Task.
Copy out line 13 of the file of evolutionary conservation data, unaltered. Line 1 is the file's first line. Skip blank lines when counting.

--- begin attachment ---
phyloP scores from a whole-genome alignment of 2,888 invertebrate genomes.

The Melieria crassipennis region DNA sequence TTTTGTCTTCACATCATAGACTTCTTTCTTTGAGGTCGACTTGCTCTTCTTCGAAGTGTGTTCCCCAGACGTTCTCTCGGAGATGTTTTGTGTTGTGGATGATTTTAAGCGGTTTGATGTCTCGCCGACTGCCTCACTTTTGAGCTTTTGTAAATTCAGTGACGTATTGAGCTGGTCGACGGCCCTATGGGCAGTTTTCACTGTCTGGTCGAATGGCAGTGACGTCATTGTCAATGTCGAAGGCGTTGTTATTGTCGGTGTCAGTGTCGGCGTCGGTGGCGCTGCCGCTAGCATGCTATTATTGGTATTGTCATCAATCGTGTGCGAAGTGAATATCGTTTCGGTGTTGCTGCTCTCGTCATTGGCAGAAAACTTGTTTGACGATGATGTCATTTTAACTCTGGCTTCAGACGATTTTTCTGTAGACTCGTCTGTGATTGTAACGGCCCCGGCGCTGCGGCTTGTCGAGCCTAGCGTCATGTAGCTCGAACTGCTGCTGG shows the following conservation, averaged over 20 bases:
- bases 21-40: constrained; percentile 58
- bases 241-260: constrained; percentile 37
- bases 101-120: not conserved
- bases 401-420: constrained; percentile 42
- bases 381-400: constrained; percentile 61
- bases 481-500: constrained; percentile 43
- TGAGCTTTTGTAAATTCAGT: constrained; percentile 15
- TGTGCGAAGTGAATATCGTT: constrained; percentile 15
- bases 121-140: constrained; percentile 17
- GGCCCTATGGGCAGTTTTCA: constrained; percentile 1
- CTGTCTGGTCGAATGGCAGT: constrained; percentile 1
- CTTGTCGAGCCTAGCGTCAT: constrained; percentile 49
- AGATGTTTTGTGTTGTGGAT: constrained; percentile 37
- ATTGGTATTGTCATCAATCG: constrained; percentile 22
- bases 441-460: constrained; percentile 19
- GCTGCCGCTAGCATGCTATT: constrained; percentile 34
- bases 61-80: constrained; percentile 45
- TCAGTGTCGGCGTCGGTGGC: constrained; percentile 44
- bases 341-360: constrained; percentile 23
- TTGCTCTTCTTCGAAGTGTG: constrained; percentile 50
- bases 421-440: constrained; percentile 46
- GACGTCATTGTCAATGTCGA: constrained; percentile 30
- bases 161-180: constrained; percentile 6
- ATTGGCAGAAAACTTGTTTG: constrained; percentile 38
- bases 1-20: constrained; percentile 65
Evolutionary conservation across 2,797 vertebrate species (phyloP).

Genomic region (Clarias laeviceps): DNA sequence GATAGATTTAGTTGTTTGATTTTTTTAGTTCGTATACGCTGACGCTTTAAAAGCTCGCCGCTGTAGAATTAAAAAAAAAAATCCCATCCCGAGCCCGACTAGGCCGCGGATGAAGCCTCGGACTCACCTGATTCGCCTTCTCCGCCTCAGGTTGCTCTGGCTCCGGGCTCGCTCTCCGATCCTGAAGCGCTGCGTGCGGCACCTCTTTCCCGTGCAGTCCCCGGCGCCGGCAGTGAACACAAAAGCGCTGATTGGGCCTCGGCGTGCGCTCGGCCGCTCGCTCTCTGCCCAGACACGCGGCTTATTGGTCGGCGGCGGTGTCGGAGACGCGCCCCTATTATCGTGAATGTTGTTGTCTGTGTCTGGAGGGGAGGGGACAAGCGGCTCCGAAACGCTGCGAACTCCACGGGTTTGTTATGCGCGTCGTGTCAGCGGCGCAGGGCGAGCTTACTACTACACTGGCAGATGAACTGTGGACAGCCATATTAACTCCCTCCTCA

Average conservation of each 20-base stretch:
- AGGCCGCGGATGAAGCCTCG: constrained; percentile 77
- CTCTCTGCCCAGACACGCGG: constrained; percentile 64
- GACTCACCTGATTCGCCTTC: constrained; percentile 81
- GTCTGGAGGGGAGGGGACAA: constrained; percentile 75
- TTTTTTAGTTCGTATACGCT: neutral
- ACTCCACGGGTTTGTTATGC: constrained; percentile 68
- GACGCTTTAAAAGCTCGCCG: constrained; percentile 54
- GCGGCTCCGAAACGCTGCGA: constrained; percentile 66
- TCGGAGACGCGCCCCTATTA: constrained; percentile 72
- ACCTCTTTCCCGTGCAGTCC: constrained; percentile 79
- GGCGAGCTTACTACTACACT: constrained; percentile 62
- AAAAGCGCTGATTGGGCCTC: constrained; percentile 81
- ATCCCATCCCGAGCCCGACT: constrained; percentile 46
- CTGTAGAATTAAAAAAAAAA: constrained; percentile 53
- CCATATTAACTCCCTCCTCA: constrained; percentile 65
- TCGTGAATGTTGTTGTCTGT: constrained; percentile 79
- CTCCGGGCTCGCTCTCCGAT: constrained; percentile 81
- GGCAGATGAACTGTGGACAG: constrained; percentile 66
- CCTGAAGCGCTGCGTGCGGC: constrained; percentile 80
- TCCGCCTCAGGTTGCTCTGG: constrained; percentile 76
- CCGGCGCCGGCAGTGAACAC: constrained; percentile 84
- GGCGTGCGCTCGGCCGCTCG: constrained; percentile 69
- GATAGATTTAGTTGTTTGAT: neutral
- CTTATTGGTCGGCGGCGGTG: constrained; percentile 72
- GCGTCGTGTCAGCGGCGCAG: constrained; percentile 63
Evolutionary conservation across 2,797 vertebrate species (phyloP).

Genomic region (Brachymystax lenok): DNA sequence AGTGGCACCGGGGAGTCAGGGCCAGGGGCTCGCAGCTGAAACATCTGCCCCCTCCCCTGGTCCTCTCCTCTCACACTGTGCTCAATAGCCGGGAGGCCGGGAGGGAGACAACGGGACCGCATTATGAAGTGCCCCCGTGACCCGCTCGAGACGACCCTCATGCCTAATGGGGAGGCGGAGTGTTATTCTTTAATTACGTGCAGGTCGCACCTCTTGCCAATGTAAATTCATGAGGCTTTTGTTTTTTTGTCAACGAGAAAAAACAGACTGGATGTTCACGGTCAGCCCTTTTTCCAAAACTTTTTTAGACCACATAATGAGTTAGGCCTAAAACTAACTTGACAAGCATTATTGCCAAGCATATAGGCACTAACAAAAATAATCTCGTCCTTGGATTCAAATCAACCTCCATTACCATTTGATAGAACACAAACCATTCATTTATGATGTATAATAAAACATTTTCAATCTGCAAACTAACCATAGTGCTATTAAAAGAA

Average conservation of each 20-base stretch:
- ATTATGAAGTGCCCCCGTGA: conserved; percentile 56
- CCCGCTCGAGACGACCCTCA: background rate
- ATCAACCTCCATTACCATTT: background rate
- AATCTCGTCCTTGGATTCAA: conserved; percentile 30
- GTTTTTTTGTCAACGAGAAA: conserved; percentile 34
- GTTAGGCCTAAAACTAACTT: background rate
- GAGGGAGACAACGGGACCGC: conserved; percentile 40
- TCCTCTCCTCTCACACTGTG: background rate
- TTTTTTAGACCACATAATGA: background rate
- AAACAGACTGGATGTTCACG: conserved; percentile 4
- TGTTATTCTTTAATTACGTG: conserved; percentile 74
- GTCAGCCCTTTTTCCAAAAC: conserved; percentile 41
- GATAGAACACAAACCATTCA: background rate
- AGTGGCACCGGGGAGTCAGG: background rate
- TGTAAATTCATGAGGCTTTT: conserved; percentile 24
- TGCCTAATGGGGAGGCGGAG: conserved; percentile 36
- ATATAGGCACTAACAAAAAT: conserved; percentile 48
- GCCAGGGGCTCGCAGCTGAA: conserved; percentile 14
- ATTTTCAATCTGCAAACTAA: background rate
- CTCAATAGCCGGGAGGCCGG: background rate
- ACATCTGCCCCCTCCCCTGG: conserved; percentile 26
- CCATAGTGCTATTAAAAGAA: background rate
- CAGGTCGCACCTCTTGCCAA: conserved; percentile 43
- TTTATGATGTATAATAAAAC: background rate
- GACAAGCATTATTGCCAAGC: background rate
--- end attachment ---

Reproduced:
- CTGTCTGGTCGAATGGCAGT: constrained; percentile 1